Closing achievement gaps among students of different races, ethnicities, and financial backgrounds is a common goal that brings ATD Network colleges together. In accordance with our equity statement, we commit to offering students what they need to succeed. But determining how best to do that is perhaps the most difficult challenge we face.
As we think about equity and look for solutions, the philosophy and experience of some of the ATD Network’s newest colleges, the country’s 35 tribal colleges and universities (TCUs), offer valuable lessons.
In the language of ATD’s equity statement, TCUs “address structural inequities that are . . . the result of historic and systemic social injustices.” In fact, TCUs could be called equity-by-design institutions based on their location, the students they serve, their physical design, their approach to serving students, and cost. Only 17 percent of Native Americans have an associate’s degree or higher, although TCUs are working hard to address this. Like other colleges and universities in the U.S., their mission is to provide quality education to the students they serve and to serve their surrounding community. Unlike other institutions of higher education, however, TCUs have unique additional missions of cultural preservation and revitalization and tribal nation building.
TCUs are located in some of the poorest counties and serve one of the most historically underrepresented and poorest populations in the U.S. Approximately 85 percent of TCU students receive Pell Grants. The colleges and universities, which have existed since 1968 with the launch of Navajo Community College (now Diné College) in Arizona, are mostly found in rural areas on or near Indian reservations. They serve about 80 percent of Native American territory, providing, for many, the only access to higher education that allows students to remain in their communities. They are chartered by their own tribal governments with the exception of three, which are chartered by the Federal government.
Every aspect of the TCU student experience validates the cultural heritage of the majority student population. The effect creates an inclusive and welcoming environment where the risk of stereotype threat is low and cultural and contextual understanding is high. In short, the majority of students can see part of themselves in the campus, thus affirming their identity, self-esteem and potentially their confidence to succeed. The culturally responsive curriculum and teaching methods used by many faculty at TCUs is shown to further reinforce the development of identity.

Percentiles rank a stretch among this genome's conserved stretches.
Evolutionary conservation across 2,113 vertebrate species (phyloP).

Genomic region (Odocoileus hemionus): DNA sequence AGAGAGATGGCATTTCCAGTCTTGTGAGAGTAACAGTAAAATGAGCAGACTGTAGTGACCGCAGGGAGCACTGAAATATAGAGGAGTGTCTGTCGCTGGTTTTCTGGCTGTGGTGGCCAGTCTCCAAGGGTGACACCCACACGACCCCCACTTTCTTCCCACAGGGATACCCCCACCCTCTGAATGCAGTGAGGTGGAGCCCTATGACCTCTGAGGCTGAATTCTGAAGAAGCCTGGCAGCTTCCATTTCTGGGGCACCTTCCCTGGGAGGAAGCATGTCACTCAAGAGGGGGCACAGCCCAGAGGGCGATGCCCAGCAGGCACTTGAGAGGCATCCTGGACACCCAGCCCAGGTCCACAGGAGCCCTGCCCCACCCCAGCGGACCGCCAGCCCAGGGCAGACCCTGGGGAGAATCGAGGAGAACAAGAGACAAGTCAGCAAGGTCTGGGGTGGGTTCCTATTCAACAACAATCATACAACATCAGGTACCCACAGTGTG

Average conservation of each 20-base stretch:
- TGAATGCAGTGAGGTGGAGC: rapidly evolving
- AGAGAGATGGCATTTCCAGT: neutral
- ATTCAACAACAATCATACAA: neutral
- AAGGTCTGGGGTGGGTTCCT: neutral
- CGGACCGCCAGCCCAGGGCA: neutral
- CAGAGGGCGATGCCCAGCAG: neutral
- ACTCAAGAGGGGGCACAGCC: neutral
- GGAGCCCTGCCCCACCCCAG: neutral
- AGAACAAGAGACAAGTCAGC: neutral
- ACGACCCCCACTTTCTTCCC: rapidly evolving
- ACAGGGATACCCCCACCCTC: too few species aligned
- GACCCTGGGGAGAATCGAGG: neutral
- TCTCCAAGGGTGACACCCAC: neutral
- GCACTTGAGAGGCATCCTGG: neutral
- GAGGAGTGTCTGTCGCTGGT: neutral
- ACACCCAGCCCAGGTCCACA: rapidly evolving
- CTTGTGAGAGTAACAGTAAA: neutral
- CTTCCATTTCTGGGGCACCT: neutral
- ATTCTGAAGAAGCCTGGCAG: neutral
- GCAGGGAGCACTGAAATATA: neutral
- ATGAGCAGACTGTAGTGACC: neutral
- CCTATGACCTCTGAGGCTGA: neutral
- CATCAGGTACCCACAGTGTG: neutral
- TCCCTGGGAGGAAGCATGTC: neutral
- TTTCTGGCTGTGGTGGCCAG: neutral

Finally, TCUs take a holistic approach to serving Native American students by serving the mind, body, and spirit in ways that consider both cultural and social factors. They are high-touch institutions by nature. Living those values often requires a monumental effort by TCU faculty and staff given their scarce resources and the extensive needs of many of their students. High poverty, intergenerational trauma, lack of encouragement at home to pursue education, lack of adequate preparation for college, and family responsibilities require an all hands-on-deck approach at TCUs to address students’ academic, social, and emotional learning issues.
While TCUs approach the ideal in addressing many aspects of equity for their students, TCUs are deepening their equity journey with a number of supports from Achieving the Dream, by examining the persistence and performance of various subgroups attending their institutions. In 2018, Tribal Colleges and Universities (TCUs), new to the ATD Network in 2017, began their deep dive into understanding the importance and use of disaggregated data to identify at-risk students and target and evaluate interventions to improve outcomes among various subgroups of students. Through the work of the TCUs, ATD is learning more about how TCUs create conditions for the success of their students through intentional design and we’ve encouraged them to share their expertise within the ATD Network.
We will be incorporating lessons learned in our equity work in 2019.